What does the future hold for nuclear power?

Published:  14 August, 2019

There is a large focus on the falling perception of nuclear power while renewable energy rises in prominence, meaning the industry has had a difficult time recently. However, is there actually any truth in this negative perception of the industry? Alongside HTL Group, suppliers of hydraulic torque wrenches, we look at the current performance within the sector.

The current state of nuclear

In recent years, there has been a higher reliance on nuclear power. According to the World Nuclear Performance Report 2017, created by the World Nuclear Association, the world’s new nuclear capacity experienced its largest annual increase in 25 years back in 2016, as more than 9 GWe of new nuclear capacity was made available. The number of reactors increased globally, from 441 at the start of 2016 to 448 at the turn of 2017.

Fifteen nuclear reactors provided just over a fifth of the UK's electricity demand in 2017. The reactors have a combined capacity of 9.5 GWe. Despite this, there are plans for half of this capacity to be retired by 2025, largely a result of aging reactors. New generation plants will be created in their place and are expected to come online by 2025. By 2030, the government aims to have 16 GWe of new nuclear capacity in operation.

Worldwide

In 2016, the use of nuclear power globally rose again to 2441 TWh. Asia’s share of nuclear output rose most significantly in 2016 — 72 TWh higher than the average growth across the previous five years.

By April 2017, 60 new nuclear power plants were put under construction across 15 nations. Of the 10 reactors that were connected to the grid in 2016, half were constructed in China. India, South Korea, Pakistan, Russia, and the USA each connected one reactor.

In terms of build efficiency, China lead the way. Five of the six reactors built in the shortest timeframe were done so in China.

Current issues

In 2011, a magnitude nine earthquake and tsunami rocked Japan causing three nuclear reactors in Fukushima Daiichi to go into melt-down. The event naturally shocked the world, triggering many governments — not just Japan’s — to rethink their attitudes to nuclear power.

Before this, the 442 reactors that were across the globe produced 14% of the world's electricity. In the aftermath of the event in 2012, 15 reactors exited service and electricity production fell to 11%.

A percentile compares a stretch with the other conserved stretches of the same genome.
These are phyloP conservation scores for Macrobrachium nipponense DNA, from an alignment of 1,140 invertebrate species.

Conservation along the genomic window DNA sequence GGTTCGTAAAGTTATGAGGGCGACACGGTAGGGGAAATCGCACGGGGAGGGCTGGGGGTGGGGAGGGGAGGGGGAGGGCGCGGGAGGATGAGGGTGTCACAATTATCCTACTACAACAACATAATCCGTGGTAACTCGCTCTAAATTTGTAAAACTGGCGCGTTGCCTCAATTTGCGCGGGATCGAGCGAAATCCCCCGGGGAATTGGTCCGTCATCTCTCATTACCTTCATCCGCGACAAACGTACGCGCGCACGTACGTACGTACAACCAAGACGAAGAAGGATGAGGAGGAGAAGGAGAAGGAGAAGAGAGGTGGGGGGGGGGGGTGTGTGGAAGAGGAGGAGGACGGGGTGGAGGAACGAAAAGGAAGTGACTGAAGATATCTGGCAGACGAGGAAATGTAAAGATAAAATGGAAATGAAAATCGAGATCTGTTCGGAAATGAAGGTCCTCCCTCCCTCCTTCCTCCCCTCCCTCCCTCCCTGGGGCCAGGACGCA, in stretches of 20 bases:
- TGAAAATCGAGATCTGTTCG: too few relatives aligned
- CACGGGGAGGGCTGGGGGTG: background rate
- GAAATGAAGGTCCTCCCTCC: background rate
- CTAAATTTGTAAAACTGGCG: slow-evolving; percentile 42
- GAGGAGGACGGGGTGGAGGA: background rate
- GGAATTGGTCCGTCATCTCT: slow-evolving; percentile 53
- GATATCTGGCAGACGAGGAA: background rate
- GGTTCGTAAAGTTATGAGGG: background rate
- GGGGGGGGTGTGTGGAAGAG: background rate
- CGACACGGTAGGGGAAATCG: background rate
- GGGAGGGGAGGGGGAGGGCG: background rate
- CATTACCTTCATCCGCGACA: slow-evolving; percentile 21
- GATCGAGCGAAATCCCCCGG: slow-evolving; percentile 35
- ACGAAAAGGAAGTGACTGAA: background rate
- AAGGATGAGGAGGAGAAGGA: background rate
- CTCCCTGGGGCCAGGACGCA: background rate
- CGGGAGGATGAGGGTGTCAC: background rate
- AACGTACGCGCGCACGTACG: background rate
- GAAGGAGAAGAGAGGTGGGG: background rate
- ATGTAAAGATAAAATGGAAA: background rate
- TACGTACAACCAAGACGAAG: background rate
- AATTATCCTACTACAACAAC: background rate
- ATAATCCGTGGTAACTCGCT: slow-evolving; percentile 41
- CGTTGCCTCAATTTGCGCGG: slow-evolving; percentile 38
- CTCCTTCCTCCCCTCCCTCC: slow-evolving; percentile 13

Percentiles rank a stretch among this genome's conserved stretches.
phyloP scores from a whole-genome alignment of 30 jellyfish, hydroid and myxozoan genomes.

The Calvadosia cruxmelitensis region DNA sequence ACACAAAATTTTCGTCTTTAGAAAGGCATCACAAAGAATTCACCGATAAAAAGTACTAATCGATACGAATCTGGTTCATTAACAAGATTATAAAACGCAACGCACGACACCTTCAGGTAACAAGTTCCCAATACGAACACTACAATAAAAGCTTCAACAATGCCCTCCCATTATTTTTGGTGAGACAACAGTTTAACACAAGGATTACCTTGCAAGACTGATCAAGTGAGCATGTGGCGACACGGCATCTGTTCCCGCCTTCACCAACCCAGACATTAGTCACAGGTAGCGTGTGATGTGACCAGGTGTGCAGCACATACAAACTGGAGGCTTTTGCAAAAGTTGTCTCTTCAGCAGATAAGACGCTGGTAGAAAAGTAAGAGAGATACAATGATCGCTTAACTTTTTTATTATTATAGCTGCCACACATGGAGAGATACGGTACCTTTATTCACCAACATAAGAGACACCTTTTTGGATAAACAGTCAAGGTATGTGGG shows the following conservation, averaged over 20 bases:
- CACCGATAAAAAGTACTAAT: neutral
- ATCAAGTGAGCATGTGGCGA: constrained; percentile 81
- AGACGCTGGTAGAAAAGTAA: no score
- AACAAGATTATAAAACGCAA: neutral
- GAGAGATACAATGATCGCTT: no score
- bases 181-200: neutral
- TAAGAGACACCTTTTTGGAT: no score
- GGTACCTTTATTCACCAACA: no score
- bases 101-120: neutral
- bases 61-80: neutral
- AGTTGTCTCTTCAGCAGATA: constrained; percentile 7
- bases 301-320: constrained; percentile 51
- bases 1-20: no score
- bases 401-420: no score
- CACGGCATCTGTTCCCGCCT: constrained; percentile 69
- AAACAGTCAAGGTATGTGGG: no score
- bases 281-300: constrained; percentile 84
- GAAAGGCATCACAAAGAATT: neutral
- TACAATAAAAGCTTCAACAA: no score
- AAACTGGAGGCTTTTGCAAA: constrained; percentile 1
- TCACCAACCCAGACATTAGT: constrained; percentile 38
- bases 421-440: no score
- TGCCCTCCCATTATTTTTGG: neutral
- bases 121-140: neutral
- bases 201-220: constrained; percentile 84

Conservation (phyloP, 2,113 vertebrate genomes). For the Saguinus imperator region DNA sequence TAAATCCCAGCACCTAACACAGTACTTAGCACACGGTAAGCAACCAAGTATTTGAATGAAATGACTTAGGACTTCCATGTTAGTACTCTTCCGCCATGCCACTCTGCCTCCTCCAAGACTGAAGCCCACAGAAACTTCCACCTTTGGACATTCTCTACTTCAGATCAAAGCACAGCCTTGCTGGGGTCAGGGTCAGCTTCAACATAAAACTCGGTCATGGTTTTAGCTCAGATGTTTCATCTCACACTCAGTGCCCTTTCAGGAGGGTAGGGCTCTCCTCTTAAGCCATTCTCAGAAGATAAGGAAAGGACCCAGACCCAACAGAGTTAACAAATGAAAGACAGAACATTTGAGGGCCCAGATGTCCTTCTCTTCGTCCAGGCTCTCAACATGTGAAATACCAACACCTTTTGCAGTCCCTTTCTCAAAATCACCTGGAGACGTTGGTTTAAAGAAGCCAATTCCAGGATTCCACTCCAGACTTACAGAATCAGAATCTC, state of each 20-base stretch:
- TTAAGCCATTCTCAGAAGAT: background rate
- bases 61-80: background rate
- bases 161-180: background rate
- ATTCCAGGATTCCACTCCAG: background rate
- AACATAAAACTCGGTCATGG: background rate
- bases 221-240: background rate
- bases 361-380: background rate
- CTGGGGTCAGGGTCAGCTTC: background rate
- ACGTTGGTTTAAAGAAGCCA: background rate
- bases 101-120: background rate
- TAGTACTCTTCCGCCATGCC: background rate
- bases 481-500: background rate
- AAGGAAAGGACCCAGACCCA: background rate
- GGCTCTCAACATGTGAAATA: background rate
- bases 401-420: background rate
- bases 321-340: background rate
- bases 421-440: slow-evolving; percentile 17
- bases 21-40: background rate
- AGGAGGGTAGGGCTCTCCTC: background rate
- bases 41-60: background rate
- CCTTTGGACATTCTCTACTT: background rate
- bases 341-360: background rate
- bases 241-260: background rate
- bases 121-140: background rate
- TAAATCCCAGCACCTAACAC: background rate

This disaster caused the nuclear industry to go into melt-down, with Germany, Japan, and Switzerland all questioning their own nuclear strategies. Switzerland even vowed to phase out its nuclear production by 2034. To this day, many are still not convinced about the potential offered by nuclear power, due to safety concerns around meltdowns and how waste is disposed of.

However, this wasn’t the reaction across the board. With their determination unwavering, France and the USA all endeavoured to continue their reliance on the power source. Likewise, by 2050, India aims to supply 25% and Russia 45% of their electricity from nuclear power. In addition, Brazil plans on building five new nuclear reactors by 2030, while China plans to operate 20 nuclear reactors by 2020.

Confronting the problem

There is obviously a divide in the current levels of support for nuclear power. However, before the sector can move forward, considerations must be made to address its existing drawbacks. The time it takes to build a nuclear power plant compared to a wind farm is certainly stark. Nuclear power plants can take between five and 20 years to build — or sometimes more. In contrast, a large wind farm (50 MW) can be constructed in just six months. We need to bridge this construction time gap without compromising on safety, or at the very least, get to a point where nuclear power stations are built at such a rate that they’re able to better support the UK’s energy use.

Nuclear’s contribution to reducing carbon emissions is a key benefit. However, for the UK to get the greatest benefit from emissions reductions, we need to make a decision around how we can best make use of nuclear power. Only then can nuclear power sway its critics and help us move forward.

http://www.world-nuclear.org/information-library/country-profiles/countries-t-z/united-kingdom.aspx

http://edition.cnn.com/2014/03/12/business/nuclear-power-after-fukushima/index.html

https://www.greenpeace.org.uk/what-we-do/climate/energy/dirty-energy/nuclear-power/

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